Last night, while playing sunlord thalachos for the epic battle, the gm hands me a note saying I would tell the humans to run. I got a little upset. I thought he was telling me the sunlord thought there was no hope. That saranae was going to die. That wasn't the case, for just as we were fighting the last guy, Pelor comes down, grabs Saranae, and whisks her away so the can get freaky, sungod style. No one else seemed to mind, but I was really gonna be POed if after all that she died.
I know I'm too emotional over this, maybe...I don't know...
Yeah I have had moments...
Once when playing a Star Trek/Star Wars crossover in college the battle sequence in the final fight was SO intense for my tactical officer that I sprained my foot due to clenching my toes tightly for too long.
I also had a bad experience with a player playing mind games with my character that had me upset enough to walk away from the table. He was playing a psionic character and I had no defenses against his mind control. So he would make me do things I didn't want to do. It got kinda bad to the point of me taking any chance I could to get killed just to end it. I talked to the player but he said he was having too much fun to stop... I never did talk to the GM over it, I guess I probably should have rather than trying to just die. I certainly wasn't having fun.
It's good you're invested, but it sound like you might be getting a little too invested. Try to maintain some objective distance. Appreciate the story for its structure, take a moment to praise your GM's cleverness. Essentially take a second to break immersion a little. There's nothing wrong with taking a few minutes away from the table, to collect yourself and calm your nerves.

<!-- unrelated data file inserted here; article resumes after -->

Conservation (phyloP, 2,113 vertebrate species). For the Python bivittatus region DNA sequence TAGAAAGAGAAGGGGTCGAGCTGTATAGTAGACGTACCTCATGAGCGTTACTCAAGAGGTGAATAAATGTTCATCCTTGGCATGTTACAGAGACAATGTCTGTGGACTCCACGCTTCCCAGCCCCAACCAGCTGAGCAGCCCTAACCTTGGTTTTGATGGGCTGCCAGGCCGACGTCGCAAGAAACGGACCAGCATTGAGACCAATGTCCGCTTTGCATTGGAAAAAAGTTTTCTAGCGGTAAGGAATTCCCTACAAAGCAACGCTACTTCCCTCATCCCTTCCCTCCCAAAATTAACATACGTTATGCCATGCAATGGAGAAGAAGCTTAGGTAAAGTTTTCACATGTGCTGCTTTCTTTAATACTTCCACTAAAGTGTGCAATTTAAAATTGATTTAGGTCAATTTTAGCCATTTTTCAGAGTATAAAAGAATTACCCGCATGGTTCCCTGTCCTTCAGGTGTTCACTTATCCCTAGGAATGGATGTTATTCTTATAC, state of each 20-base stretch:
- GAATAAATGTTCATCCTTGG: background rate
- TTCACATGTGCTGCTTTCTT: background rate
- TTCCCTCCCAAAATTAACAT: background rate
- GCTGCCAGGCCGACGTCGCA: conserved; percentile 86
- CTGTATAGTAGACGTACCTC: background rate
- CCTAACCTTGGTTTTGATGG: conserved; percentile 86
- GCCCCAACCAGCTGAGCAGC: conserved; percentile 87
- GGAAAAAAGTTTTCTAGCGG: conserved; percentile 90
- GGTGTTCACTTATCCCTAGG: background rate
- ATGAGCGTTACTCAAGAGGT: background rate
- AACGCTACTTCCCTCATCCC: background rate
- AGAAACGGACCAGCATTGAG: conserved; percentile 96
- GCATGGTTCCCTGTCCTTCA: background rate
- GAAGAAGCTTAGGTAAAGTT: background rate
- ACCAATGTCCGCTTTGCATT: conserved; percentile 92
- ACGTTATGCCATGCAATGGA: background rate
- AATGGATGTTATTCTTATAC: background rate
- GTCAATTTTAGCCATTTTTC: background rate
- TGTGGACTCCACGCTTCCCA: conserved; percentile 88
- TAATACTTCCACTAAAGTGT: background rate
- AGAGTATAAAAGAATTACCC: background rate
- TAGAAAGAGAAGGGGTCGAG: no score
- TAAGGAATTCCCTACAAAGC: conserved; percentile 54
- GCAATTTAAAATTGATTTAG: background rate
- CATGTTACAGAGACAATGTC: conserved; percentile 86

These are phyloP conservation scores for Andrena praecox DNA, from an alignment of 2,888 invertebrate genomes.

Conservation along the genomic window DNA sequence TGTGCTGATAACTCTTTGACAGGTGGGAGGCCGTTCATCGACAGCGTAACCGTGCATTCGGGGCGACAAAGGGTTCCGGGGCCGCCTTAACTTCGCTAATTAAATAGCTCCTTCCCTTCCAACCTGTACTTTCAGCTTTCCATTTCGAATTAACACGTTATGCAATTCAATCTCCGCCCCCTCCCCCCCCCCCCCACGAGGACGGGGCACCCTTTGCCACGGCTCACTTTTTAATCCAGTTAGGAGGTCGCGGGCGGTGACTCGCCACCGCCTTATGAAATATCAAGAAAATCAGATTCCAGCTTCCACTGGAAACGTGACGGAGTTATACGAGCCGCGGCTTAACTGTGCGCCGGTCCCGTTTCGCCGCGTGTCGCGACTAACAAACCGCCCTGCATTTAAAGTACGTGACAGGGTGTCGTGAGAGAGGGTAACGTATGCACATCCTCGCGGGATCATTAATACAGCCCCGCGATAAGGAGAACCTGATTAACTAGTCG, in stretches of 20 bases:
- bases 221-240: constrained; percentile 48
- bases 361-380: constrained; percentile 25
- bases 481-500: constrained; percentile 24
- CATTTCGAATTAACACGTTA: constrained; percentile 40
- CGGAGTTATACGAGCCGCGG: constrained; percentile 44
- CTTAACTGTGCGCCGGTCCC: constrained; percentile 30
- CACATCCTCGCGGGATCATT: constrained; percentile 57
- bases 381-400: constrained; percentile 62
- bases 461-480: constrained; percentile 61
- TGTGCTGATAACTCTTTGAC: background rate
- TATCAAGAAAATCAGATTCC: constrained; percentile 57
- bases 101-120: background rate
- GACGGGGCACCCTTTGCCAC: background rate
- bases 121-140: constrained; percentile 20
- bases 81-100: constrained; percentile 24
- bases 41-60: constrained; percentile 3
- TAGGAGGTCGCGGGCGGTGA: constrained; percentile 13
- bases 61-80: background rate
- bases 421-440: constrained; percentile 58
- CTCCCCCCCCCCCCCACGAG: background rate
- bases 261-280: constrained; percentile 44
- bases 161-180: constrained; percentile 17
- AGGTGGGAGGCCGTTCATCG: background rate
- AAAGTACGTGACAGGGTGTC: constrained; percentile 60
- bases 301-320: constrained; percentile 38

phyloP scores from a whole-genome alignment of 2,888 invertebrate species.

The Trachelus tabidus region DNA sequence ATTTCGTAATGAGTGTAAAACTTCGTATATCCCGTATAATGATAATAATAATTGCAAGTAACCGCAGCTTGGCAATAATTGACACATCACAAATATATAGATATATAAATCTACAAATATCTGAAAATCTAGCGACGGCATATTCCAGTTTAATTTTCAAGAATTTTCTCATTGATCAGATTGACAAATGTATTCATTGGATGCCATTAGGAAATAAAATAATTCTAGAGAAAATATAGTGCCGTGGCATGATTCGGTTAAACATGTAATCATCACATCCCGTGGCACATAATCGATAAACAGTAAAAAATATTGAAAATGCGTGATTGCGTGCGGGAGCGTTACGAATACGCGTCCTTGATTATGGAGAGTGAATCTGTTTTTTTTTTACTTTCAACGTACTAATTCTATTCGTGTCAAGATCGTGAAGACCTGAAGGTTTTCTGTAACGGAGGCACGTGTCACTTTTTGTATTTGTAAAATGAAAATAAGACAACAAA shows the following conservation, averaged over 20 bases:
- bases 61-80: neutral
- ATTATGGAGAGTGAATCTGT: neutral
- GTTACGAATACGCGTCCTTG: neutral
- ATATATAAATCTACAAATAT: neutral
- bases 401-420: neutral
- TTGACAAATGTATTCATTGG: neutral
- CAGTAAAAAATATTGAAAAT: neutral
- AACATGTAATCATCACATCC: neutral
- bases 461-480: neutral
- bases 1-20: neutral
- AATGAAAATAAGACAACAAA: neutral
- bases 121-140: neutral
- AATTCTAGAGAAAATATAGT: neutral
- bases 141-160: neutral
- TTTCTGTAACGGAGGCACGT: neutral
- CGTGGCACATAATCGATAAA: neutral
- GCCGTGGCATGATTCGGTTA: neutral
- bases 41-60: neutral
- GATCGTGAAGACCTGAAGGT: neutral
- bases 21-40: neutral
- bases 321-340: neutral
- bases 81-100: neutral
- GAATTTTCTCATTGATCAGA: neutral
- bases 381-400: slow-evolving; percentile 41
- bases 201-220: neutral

This might be too personal so feel free not to engage with this part. Do you suffer from anxiety attacks, or high anxiety in other parts of your life? I have had players who have similar experiences to what you describe and it's part and parcel of a larger anxiety issue that they see doctors and medicate to handle and treat. If you often feel uncontrolled anxiety see a doctor and discuss treatment options. :-)
Okay, that sounds psychotic. That player was clearly a grade-A jerk and should have been kicked from the game for that kind of behaviour. I hope you never played with him again.
I do feel that my investment level is part of it, and I do suffer from anxiety. I also feel that I game to get away from crummy decisions. Why are we having to make such crummy decisions?
So you're invested in your character, the world, and the story. This is the way I'd love to have every game happen--real investment, some true immersive feel to it.
But immersion can be difficult, too.
Folks saying basically "it's just a game, so detach a little" come off as a teensy bit callous. Some of us have emotional range that goes a LOT past ten. Sometimes it takes trying out different techniques that may help.
Literally some of the techniques I've seen used in gaming groups have been:
Any way this campaign can be put on-hold for a session or two while you guys play something else? Maybe goblins?
We can have emotions disproportionate to things that are happening, but that doesn't make the emotions you are feeling wrong, and it is certainly not wrong to be emotional. It means stuff is going on that your brain wants you to pay attention to--how much attention and to what is always the bigger issue, and that's something you need to work out yourself.